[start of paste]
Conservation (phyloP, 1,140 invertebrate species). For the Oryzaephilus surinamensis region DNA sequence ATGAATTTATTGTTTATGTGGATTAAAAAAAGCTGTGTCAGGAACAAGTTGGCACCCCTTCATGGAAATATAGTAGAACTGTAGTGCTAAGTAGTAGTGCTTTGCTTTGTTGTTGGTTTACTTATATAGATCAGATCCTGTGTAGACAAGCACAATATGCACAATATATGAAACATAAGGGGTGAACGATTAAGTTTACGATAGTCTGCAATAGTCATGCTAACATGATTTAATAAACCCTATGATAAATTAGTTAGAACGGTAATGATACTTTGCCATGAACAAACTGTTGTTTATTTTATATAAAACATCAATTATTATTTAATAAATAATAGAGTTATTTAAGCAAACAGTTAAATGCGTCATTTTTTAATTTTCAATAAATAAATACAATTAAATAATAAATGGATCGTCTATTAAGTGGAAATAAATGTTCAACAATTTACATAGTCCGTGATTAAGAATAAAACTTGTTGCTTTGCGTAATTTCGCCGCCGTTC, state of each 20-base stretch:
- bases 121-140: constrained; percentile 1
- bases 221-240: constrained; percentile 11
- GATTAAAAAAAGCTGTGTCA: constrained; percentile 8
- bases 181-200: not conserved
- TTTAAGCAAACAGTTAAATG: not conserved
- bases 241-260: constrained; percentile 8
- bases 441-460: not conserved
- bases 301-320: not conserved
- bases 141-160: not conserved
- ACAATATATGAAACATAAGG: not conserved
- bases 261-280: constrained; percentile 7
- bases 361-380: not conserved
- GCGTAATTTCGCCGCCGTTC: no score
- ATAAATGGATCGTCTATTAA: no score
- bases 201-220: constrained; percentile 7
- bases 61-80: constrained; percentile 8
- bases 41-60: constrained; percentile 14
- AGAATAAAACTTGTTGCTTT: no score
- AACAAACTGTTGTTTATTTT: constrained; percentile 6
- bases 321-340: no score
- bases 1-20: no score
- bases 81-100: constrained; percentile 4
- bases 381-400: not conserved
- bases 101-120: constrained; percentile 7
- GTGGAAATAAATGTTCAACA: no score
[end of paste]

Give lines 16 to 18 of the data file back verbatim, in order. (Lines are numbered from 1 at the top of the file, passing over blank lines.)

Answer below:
- bases 201-220: constrained; percentile 7
- bases 61-80: constrained; percentile 8
- bases 41-60: constrained; percentile 14